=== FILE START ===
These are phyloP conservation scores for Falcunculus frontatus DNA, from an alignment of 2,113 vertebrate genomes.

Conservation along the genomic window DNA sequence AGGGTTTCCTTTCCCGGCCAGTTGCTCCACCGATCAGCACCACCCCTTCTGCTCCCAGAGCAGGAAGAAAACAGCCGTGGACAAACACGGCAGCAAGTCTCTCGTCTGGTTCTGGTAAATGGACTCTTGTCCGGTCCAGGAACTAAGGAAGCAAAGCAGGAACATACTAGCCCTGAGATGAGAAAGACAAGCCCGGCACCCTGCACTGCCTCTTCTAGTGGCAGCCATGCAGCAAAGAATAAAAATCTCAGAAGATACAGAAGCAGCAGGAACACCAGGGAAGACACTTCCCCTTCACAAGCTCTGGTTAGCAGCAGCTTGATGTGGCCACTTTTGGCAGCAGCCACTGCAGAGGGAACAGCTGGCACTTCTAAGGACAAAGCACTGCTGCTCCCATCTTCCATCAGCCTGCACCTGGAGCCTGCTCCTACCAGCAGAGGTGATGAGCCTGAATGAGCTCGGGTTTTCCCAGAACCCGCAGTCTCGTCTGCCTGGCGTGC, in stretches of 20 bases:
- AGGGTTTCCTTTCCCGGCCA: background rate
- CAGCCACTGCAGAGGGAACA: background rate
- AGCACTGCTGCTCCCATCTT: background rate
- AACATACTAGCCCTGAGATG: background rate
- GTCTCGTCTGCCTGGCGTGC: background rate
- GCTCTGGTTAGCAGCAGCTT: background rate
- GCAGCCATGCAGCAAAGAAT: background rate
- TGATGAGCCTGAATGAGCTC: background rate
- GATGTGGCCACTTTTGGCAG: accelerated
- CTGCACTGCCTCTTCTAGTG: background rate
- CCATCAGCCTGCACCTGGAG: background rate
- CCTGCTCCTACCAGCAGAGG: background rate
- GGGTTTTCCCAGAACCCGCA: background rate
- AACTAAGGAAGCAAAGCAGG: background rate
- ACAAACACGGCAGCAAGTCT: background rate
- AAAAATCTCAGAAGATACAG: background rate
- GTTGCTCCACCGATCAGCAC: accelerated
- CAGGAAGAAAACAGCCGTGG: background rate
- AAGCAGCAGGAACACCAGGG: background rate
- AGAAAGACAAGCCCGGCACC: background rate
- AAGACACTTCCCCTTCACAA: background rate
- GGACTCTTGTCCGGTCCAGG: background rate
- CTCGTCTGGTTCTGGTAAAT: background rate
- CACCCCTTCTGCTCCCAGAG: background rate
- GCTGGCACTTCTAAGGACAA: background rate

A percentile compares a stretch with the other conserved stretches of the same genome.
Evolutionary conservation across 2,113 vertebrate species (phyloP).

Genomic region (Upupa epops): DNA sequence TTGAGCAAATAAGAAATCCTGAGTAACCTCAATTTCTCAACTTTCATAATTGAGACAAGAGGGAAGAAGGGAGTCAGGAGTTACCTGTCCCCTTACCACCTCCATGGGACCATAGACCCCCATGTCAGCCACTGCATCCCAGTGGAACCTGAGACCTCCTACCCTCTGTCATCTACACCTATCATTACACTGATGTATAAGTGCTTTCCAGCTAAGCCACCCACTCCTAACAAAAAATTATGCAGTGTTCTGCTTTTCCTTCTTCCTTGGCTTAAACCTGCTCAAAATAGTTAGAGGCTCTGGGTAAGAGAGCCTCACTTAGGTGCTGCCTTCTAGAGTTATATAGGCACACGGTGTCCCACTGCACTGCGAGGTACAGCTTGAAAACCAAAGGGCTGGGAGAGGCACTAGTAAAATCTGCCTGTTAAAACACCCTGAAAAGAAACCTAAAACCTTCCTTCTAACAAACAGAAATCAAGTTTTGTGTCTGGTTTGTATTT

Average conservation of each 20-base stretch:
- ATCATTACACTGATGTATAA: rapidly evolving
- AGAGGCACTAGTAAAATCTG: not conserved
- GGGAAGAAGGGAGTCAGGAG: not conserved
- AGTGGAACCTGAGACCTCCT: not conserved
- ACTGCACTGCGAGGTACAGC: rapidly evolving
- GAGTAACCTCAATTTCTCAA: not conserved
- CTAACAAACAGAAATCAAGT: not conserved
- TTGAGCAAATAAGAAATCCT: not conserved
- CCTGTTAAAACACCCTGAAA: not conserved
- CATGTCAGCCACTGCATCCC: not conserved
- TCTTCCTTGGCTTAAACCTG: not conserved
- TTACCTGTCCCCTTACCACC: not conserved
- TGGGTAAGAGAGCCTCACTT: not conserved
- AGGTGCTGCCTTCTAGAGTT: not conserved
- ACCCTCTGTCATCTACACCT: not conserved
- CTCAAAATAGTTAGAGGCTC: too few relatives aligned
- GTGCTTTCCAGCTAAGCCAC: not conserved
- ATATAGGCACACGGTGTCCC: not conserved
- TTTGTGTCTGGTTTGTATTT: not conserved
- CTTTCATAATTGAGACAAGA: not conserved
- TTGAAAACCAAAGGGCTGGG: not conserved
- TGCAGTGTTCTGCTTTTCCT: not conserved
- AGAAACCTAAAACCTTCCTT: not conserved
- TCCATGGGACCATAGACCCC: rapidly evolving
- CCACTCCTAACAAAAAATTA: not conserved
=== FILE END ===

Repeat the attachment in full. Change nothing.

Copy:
These are phyloP conservation scores for Falcunculus frontatus DNA, from an alignment of 2,113 vertebrate genomes.

Conservation along the genomic window DNA sequence AGGGTTTCCTTTCCCGGCCAGTTGCTCCACCGATCAGCACCACCCCTTCTGCTCCCAGAGCAGGAAGAAAACAGCCGTGGACAAACACGGCAGCAAGTCTCTCGTCTGGTTCTGGTAAATGGACTCTTGTCCGGTCCAGGAACTAAGGAAGCAAAGCAGGAACATACTAGCCCTGAGATGAGAAAGACAAGCCCGGCACCCTGCACTGCCTCTTCTAGTGGCAGCCATGCAGCAAAGAATAAAAATCTCAGAAGATACAGAAGCAGCAGGAACACCAGGGAAGACACTTCCCCTTCACAAGCTCTGGTTAGCAGCAGCTTGATGTGGCCACTTTTGGCAGCAGCCACTGCAGAGGGAACAGCTGGCACTTCTAAGGACAAAGCACTGCTGCTCCCATCTTCCATCAGCCTGCACCTGGAGCCTGCTCCTACCAGCAGAGGTGATGAGCCTGAATGAGCTCGGGTTTTCCCAGAACCCGCAGTCTCGTCTGCCTGGCGTGC, in stretches of 20 bases:
- AGGGTTTCCTTTCCCGGCCA: background rate
- CAGCCACTGCAGAGGGAACA: background rate
- AGCACTGCTGCTCCCATCTT: background rate
- AACATACTAGCCCTGAGATG: background rate
- GTCTCGTCTGCCTGGCGTGC: background rate
- GCTCTGGTTAGCAGCAGCTT: background rate
- GCAGCCATGCAGCAAAGAAT: background rate
- TGATGAGCCTGAATGAGCTC: background rate
- GATGTGGCCACTTTTGGCAG: accelerated
- CTGCACTGCCTCTTCTAGTG: background rate
- CCATCAGCCTGCACCTGGAG: background rate
- CCTGCTCCTACCAGCAGAGG: background rate
- GGGTTTTCCCAGAACCCGCA: background rate
- AACTAAGGAAGCAAAGCAGG: background rate
- ACAAACACGGCAGCAAGTCT: background rate
- AAAAATCTCAGAAGATACAG: background rate
- GTTGCTCCACCGATCAGCAC: accelerated
- CAGGAAGAAAACAGCCGTGG: background rate
- AAGCAGCAGGAACACCAGGG: background rate
- AGAAAGACAAGCCCGGCACC: background rate
- AAGACACTTCCCCTTCACAA: background rate
- GGACTCTTGTCCGGTCCAGG: background rate
- CTCGTCTGGTTCTGGTAAAT: background rate
- CACCCCTTCTGCTCCCAGAG: background rate
- GCTGGCACTTCTAAGGACAA: background rate

A percentile compares a stretch with the other conserved stretches of the same genome.
Evolutionary conservation across 2,113 vertebrate species (phyloP).

Genomic region (Upupa epops): DNA sequence TTGAGCAAATAAGAAATCCTGAGTAACCTCAATTTCTCAACTTTCATAATTGAGACAAGAGGGAAGAAGGGAGTCAGGAGTTACCTGTCCCCTTACCACCTCCATGGGACCATAGACCCCCATGTCAGCCACTGCATCCCAGTGGAACCTGAGACCTCCTACCCTCTGTCATCTACACCTATCATTACACTGATGTATAAGTGCTTTCCAGCTAAGCCACCCACTCCTAACAAAAAATTATGCAGTGTTCTGCTTTTCCTTCTTCCTTGGCTTAAACCTGCTCAAAATAGTTAGAGGCTCTGGGTAAGAGAGCCTCACTTAGGTGCTGCCTTCTAGAGTTATATAGGCACACGGTGTCCCACTGCACTGCGAGGTACAGCTTGAAAACCAAAGGGCTGGGAGAGGCACTAGTAAAATCTGCCTGTTAAAACACCCTGAAAAGAAACCTAAAACCTTCCTTCTAACAAACAGAAATCAAGTTTTGTGTCTGGTTTGTATTT

Average conservation of each 20-base stretch:
- ATCATTACACTGATGTATAA: rapidly evolving
- AGAGGCACTAGTAAAATCTG: not conserved
- GGGAAGAAGGGAGTCAGGAG: not conserved
- AGTGGAACCTGAGACCTCCT: not conserved
- ACTGCACTGCGAGGTACAGC: rapidly evolving
- GAGTAACCTCAATTTCTCAA: not conserved
- CTAACAAACAGAAATCAAGT: not conserved
- TTGAGCAAATAAGAAATCCT: not conserved
- CCTGTTAAAACACCCTGAAA: not conserved
- CATGTCAGCCACTGCATCCC: not conserved
- TCTTCCTTGGCTTAAACCTG: not conserved
- TTACCTGTCCCCTTACCACC: not conserved
- TGGGTAAGAGAGCCTCACTT: not conserved
- AGGTGCTGCCTTCTAGAGTT: not conserved
- ACCCTCTGTCATCTACACCT: not conserved
- CTCAAAATAGTTAGAGGCTC: too few relatives aligned
- GTGCTTTCCAGCTAAGCCAC: not conserved
- ATATAGGCACACGGTGTCCC: not conserved
- TTTGTGTCTGGTTTGTATTT: not conserved
- CTTTCATAATTGAGACAAGA: not conserved
- TTGAAAACCAAAGGGCTGGG: not conserved
- TGCAGTGTTCTGCTTTTCCT: not conserved
- AGAAACCTAAAACCTTCCTT: not conserved
- TCCATGGGACCATAGACCCC: rapidly evolving
- CCACTCCTAACAAAAAATTA: not conserved